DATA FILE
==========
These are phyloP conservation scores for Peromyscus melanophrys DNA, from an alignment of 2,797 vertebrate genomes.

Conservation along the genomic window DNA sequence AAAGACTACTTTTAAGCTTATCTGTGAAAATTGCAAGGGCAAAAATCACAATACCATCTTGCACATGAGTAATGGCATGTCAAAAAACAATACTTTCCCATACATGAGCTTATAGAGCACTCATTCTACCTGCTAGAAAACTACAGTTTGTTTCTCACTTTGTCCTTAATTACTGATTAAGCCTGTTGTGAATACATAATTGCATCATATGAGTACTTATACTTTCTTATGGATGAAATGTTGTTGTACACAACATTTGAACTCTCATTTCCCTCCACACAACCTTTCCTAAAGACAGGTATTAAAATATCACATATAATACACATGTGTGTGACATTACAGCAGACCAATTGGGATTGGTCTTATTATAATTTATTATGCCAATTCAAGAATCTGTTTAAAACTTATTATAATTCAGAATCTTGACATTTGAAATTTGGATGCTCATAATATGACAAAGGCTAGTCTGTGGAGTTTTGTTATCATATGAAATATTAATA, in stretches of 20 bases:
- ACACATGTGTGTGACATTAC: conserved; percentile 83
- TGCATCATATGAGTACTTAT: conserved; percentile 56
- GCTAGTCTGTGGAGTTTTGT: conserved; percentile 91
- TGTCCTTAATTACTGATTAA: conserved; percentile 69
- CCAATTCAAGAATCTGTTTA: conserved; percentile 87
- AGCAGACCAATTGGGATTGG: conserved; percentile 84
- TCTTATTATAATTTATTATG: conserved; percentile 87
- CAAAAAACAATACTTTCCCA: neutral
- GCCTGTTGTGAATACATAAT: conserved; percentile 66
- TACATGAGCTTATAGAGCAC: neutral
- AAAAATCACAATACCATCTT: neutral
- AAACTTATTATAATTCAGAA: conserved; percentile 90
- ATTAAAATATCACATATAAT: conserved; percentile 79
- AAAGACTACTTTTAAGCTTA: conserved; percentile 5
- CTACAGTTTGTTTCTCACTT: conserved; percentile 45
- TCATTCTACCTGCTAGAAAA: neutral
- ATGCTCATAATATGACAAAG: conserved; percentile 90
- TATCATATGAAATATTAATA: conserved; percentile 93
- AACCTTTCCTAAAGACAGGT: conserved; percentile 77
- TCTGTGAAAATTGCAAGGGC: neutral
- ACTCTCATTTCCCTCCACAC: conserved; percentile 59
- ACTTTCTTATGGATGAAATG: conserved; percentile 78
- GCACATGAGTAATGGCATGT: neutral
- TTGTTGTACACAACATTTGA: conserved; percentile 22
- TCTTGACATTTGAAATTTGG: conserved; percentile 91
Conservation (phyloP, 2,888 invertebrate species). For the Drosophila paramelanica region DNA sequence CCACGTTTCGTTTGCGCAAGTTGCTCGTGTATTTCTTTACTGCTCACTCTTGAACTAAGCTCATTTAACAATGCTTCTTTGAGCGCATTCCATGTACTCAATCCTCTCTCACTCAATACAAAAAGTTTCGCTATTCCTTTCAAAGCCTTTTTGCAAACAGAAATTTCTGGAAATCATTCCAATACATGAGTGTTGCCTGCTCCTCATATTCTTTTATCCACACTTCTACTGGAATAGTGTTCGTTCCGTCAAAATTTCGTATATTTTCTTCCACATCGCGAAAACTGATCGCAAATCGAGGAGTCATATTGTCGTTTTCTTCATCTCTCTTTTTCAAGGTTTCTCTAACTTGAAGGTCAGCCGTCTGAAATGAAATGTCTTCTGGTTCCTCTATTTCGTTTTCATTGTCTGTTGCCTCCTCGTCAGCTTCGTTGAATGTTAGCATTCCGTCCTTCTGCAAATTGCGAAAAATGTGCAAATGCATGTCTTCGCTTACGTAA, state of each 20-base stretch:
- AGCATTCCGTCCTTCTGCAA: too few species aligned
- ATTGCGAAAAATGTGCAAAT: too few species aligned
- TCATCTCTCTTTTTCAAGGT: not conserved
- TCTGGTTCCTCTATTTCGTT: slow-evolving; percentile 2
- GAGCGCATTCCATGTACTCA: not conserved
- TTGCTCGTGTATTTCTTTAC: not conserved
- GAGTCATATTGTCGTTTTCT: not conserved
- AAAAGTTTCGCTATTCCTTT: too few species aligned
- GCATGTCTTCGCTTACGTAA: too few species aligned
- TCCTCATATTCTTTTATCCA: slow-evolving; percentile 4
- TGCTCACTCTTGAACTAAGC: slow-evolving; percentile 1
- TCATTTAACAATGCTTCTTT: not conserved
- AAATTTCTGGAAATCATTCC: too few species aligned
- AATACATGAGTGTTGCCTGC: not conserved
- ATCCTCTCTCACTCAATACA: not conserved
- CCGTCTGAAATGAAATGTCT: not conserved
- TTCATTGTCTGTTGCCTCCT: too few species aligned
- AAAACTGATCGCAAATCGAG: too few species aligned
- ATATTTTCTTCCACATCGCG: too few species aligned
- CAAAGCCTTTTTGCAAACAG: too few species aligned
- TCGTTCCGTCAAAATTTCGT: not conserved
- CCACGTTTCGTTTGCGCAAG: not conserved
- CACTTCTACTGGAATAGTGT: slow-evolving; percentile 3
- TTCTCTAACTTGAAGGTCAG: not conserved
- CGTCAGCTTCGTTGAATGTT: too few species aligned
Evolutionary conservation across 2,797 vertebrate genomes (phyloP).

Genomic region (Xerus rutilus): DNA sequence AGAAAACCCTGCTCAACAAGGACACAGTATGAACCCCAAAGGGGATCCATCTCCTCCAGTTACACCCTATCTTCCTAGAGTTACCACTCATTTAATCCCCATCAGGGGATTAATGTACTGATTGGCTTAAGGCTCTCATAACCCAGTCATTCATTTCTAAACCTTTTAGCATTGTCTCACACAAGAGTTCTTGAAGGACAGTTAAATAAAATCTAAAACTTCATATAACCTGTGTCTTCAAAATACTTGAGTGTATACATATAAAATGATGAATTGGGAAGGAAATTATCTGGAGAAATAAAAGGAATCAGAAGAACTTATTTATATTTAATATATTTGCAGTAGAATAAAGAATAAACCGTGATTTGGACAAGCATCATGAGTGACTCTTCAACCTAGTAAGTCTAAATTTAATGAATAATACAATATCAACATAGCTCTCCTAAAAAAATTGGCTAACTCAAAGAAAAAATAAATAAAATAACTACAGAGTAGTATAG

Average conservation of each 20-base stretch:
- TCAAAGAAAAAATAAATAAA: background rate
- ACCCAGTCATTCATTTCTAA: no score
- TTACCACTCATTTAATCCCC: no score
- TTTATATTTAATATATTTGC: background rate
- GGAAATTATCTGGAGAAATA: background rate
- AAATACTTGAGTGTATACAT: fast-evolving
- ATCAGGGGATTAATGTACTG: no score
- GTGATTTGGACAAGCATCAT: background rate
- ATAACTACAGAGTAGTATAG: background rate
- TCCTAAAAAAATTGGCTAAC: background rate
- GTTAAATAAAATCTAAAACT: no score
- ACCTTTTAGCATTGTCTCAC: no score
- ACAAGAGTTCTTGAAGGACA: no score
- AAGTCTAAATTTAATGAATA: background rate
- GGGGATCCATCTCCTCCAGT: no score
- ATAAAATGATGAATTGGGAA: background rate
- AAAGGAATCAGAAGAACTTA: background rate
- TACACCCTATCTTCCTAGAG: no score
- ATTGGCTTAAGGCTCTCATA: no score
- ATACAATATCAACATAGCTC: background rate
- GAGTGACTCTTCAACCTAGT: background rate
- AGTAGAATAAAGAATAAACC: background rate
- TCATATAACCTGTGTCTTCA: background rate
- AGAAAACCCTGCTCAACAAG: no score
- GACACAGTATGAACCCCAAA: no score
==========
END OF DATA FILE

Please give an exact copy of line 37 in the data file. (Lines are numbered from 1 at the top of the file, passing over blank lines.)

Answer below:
- GCATGTCTTCGCTTACGTAA: too few species aligned